OGLE Atlas of Variable Star Light Curves
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Anomalous Cepheids

Anomalous Cepheids (sometimes called BL Bootis stars) are relatively massive (1-2 solar masses), metal-deficient pulsating stars, which spread between classical and type II Cepheids in the period-luminosity diagram. There are two leading hypotheses for the origin of anomalous Cepheids: that they are intermediate-age stars with exceptionally low metallicity, or that they are coalesced old binary stars. Until recently, most of the known anomalous Cepheids were found in nearby dwarf galaxies and only a few such stars were identified in Galactic globular clusters. This situation changed due to the OGLE project. First, we discovered as many as 268 anomalous Cepheids in the Magellanic Clouds (Soszyński et al. 2008, 2015), then we identified 119 anomalous Cepheids in the Milky Way (Soszyński et al. 2017, 2020, Udalski et al. 2018). These are the largest samples of such objects ever detected in any stellar environment. Below we present the period-luminosity diagram for Cepheids in the Large Magellanic Cloud. Red and orange points show the position of anomalous Cepheids pulsating in the fundamental mode and first overtone, respectively.

Period-luminosity relations for Cepheids in the LMC

Period-luminosity relations of classical (grey points), type II (larger grey points) and anomalous Cepheids (red and orange points) in the Large Magellanic Cloud. As the "luminosity" we used the reddening-free Wesenheit index, defined as WI = I - 1.55(V - I) - DM, where I and V are mean luminosities of Cepheids in these passbands, and DM = 18.5 mag is the distance modulus of the Large Magellanic Cloud.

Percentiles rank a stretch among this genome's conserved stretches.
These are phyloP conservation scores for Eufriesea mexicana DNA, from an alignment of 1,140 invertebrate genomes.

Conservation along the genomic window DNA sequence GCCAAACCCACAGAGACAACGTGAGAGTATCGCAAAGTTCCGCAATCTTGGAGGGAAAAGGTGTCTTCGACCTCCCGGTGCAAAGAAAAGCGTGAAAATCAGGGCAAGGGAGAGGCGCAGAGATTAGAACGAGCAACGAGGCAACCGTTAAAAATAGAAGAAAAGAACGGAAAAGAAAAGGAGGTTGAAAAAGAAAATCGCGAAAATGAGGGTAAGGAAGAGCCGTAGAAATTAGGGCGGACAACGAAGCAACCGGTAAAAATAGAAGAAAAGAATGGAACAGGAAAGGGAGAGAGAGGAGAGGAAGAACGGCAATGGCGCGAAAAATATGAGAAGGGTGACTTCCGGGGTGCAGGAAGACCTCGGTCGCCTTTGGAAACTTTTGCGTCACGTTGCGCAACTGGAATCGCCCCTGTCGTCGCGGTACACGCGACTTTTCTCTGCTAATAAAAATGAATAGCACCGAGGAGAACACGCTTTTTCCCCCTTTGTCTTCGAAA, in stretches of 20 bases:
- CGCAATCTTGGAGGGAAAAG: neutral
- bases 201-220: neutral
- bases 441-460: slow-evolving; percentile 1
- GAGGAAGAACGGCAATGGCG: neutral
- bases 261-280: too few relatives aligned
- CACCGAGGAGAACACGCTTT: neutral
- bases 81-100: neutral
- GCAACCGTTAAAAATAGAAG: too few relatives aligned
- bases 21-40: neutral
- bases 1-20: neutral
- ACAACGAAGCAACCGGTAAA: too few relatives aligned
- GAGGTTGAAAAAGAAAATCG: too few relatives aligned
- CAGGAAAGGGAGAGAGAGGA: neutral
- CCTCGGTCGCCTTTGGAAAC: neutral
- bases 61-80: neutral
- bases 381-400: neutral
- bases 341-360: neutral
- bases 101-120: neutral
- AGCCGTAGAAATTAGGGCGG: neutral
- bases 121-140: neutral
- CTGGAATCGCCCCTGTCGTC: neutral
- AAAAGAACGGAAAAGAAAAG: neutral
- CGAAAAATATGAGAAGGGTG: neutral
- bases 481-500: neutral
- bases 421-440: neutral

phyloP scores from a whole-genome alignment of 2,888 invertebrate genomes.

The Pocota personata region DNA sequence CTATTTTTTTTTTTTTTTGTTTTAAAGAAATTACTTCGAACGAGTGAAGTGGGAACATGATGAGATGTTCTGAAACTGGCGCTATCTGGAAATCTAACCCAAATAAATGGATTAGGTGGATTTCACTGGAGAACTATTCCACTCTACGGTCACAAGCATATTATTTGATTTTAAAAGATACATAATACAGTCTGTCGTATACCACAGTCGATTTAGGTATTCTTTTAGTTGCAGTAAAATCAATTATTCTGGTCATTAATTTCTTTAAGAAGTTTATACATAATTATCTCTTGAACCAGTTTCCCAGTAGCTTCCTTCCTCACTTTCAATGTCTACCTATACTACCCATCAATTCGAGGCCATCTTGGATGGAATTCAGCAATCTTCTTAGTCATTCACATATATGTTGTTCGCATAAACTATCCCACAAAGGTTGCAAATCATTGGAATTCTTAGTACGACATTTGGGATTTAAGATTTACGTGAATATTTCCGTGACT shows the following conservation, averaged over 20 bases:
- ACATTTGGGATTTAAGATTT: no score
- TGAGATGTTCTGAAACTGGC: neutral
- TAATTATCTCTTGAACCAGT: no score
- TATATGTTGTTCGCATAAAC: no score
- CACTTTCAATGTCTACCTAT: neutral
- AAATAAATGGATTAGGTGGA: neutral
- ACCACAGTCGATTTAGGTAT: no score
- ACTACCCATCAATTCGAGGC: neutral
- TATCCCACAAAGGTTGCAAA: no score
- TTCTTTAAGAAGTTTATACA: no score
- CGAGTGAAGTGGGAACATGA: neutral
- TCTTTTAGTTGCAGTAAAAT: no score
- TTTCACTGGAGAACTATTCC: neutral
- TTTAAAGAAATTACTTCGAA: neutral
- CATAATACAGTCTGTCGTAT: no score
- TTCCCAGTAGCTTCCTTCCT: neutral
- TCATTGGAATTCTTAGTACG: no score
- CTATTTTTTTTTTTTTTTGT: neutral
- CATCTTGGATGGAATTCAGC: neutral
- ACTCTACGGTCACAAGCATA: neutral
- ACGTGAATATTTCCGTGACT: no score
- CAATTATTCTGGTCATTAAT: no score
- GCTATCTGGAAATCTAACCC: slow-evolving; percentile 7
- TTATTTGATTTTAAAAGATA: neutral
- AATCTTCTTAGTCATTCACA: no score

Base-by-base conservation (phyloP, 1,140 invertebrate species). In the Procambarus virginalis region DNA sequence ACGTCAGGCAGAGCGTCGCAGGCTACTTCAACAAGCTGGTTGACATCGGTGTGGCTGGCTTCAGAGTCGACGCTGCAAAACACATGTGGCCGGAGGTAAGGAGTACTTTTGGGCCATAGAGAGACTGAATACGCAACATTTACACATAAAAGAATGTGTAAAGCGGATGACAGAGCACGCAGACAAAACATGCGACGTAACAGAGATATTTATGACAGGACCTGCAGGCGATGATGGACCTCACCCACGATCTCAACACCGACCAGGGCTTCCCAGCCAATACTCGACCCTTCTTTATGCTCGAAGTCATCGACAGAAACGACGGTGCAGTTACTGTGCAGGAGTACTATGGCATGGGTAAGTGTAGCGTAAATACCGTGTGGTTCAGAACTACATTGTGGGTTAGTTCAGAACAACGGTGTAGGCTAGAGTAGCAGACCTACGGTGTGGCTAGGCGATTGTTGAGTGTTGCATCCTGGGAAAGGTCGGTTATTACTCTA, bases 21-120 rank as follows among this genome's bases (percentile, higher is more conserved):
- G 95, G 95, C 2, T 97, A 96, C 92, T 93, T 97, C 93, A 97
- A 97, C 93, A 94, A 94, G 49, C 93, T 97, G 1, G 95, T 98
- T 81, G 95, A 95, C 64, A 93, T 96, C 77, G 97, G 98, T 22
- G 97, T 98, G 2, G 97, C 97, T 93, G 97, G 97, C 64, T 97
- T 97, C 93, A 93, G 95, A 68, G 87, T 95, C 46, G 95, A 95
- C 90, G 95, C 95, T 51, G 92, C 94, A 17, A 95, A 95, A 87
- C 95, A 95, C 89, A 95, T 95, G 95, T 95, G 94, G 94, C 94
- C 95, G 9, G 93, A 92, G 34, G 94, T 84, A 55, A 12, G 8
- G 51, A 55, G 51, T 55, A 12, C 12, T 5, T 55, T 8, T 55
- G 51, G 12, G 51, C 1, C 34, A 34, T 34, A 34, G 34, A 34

Fundamental-mode pulsators

Anomalous Cepheids pulsating in the fundamental mode have periods from a few hours to over 2 days. They have asymmetric light curves with a rapid rise to maximum and a slow decline. Many of the fundamental-mode pulsators exhibit a small bump just before the rise to maximum light. The light curves of anomalous Cepheids are very similar to the light curves of classical Cepheids (for periods above 1 day) and RR Lyrae stars (below 1 day), and the distinction between these types of pulsating stars is difficult, but possible thanks to the light curve analysis using Fourier decomposition technique. Below we present OGLE I-band light curves of six anomalous Cepheids from the Large Magellanic Cloud and Milky Way. Move the mouse pointer over the image to see the designation and J2000 equatorial coordinates of a given star.

OGLE-LMC-ACEP-068, R.A.=05:51:09.02 Dec=-70:45:42.6 OGLE-LMC-ACEP-007, R.A.=04:57:31.48 Dec=-70:15:53.6
OGLE-GAL-ACEP-020, R.A.=17:58:12.81 Dec=-30:52:53.8 OGLE-GAL-ACEP-018, R.A.=17:51:54.34 Dec=-31:56:39.4
OGLE-LMC-ACEP-014, R.A.=05:00:08.26 Dec=-67:54:04.3 OGLE-GAL-ACEP-024, R.A.=18:06:35.53 Dec=-26:21:02.2

First-overtone pulsators

First-overtone anomalous Cepheids have periods from about 0.3 days to slightly over 1 day. Generally, they have smoother light curves than the fundamental-mode pulsators, with rounded maxima and minima, although some stars exhibit a somewhat sharper maximum.

OGLE-LMC-ACEP-020, R.A.=05:05:54.54 Dec=-70:43:30.3 OGLE-LMC-ACEP-082, R.A.=06:16:58.31 Dec=-70:52:18.9
OGLE-LMC-ACEP-031, R.A.=05:15:32.98 Dec=-68:10:29.4 OGLE-LMC-ACEP-050, R.A.=05:28:57.71 Dec=-70:07:15.5

A triple-mode anomalous Cepheid

Currently, there is only one known anomalous Cepheid pulsating in more than one radial mode. OGLE-GAL-ACEP-091, discovered in the OGLE photometric database (Soszyński et al. 2020), is a triple-mode pulsating star with the fundamental, first-overtone, and second-overtone modes simultaneously excited. The disentangled light curves associated with these three modes are shown in the figure below.

OGLE-GAL-ACEP-091, R.A.=17:38:33.27 Dec=-32:53:32.2

RV Tauri stars RR Lyrae stars

Copyright by Igor Soszynski & OGLE Team